• Johnny Carrol Sain

Before he was Dad

“It’s my father…My God! I’d only seen him years later when he was worn down by life. Look at him. He’s got his whole life in front of him and I’m not even a glint in his eye. What do I say to him?” -Ray from Field of Dreams.

That kid with the guitar is my dad.

And in this picture he looks… cool. I don’t remember ever thinking of Dad as “cool” when I was a kid.

He listened to the very uncool Hank Williams Sr. and George Jones. He drove a primered 1964 Chevy truck with four-speed manual transmission that often hung up in first gear. He worked a swing shift at International Paper and, as a result of never having more than two weeks on a consistent sleeping schedule, he was grouchy fairly often. His high school days didn’t include sports, so he couldn’t tell me why you'd run a pick-and-roll only when the other team is in man-to-man defense. He’d rather catfish all night on the river than make cast after cast for bass like I did.

And I don’t think he ever really cared if I thought he was cool.

We had a tumultuous relationship — two people with just enough similarities to clash and too few commonalities to truly understand each other. And then, of course, he left this world just as I reached manhood. I often wonder what our relationship would be like today. I think the years and my maturity, my realizing just how much he had to give in heritage and wisdom, would have led to a something special, a friendship but also something much deeper. During one of our last conversations before he fell ill, he said we should make plans to drink a beer over a campfire. Of course, I was always too busy and he never went beyond the suggestion either, so we never did.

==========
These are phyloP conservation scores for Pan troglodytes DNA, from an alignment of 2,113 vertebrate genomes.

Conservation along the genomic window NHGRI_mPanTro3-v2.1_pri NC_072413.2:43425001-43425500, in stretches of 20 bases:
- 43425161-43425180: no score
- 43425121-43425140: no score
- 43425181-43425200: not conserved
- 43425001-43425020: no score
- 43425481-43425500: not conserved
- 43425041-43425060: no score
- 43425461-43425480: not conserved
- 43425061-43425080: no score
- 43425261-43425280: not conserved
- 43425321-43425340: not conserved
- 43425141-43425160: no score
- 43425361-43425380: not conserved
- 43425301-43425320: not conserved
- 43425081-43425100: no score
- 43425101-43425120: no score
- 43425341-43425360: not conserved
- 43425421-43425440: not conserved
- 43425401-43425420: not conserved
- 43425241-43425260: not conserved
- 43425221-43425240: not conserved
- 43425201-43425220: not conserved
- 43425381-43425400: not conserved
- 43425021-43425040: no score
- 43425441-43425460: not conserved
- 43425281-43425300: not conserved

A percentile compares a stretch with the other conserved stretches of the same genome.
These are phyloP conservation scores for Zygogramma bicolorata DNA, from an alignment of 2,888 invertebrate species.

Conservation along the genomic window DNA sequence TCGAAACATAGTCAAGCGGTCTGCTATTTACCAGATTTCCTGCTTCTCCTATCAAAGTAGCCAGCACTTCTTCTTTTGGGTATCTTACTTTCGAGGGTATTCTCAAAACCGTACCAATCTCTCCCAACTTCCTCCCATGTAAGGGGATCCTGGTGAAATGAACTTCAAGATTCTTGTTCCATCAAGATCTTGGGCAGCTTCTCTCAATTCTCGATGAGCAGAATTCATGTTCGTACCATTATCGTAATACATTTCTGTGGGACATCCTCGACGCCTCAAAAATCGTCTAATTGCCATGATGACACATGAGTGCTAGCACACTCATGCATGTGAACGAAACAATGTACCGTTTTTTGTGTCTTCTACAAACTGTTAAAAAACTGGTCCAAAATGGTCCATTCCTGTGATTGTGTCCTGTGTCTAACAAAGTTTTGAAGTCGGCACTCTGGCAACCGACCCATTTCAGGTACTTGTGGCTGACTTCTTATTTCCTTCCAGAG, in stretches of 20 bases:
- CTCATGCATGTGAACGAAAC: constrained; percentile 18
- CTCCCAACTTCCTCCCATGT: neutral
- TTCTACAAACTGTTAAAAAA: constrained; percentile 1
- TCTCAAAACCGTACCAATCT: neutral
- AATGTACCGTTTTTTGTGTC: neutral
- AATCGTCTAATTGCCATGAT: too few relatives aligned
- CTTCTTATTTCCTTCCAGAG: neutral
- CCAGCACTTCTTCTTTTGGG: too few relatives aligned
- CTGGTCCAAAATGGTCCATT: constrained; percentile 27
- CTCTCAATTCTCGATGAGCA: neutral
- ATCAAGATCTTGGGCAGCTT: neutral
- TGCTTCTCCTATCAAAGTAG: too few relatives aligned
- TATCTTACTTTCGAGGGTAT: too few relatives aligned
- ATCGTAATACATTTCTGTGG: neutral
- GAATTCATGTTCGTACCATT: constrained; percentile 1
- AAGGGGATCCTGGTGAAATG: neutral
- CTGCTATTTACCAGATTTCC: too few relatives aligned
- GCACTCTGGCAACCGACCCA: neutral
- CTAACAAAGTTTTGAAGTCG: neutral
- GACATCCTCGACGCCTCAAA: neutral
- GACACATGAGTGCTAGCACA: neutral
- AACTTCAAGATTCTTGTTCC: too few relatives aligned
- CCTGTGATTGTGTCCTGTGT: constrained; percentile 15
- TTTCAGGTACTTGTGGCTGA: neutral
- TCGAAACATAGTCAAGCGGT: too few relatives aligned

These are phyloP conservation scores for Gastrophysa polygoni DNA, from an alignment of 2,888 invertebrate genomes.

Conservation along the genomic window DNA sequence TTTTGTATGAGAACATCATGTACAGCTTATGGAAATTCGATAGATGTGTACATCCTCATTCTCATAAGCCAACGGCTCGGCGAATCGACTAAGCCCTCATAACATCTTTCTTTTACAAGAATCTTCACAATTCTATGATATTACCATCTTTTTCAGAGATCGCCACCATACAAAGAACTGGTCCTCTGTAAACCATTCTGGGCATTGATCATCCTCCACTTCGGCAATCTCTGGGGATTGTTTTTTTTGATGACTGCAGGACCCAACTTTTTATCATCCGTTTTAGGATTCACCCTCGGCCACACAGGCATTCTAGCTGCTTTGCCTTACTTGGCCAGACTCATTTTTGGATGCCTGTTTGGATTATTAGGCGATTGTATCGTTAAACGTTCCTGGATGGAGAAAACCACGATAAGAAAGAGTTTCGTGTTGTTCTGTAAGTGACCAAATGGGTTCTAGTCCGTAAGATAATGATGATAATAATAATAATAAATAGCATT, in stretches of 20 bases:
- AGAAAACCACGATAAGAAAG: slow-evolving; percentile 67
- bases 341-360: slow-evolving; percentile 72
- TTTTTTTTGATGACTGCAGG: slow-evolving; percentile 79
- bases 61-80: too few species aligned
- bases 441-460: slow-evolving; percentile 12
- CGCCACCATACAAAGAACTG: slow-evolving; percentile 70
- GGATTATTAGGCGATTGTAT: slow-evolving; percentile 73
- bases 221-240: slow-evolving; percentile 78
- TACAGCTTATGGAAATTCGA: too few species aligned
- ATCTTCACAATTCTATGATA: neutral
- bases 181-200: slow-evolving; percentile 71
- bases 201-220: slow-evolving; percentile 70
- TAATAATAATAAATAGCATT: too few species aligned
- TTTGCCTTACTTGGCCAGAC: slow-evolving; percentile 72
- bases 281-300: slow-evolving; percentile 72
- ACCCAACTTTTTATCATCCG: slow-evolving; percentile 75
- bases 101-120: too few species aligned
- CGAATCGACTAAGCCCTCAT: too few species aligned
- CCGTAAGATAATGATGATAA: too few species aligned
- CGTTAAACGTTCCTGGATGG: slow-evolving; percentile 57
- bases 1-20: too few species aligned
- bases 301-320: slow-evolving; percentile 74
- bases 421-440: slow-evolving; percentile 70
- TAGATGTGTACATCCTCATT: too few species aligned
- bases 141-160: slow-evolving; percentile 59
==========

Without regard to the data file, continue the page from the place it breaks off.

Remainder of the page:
But this picture makes me smile. It also makes me feel a profound sense of loss. I never really had the chance to know Johnny Carrol Sain Sr. as a man and as a person, as anything other than Dad, and I feel robbed. I’m thankful for the candid photos and Uncle Dennis and Dad’s friends who have helped me gain a better understanding of who he really was. But I know it’s just an image formed in my mind from the picture and stories, that the man is gone forever.

Or is he?

I see him in the mirror, in my hands and eyes. I hear him when Maddie Carrol sings and I remember his living room sing-alongs when I watch Mackenzie strum his old guitar. I see his eyebrows on my two granddaughters. And in these glimpses of the good things he left behind, along with the stories and pictures, I think I can grasp a bit of who he was when he was just a boy and then just a man, before he was Dad.


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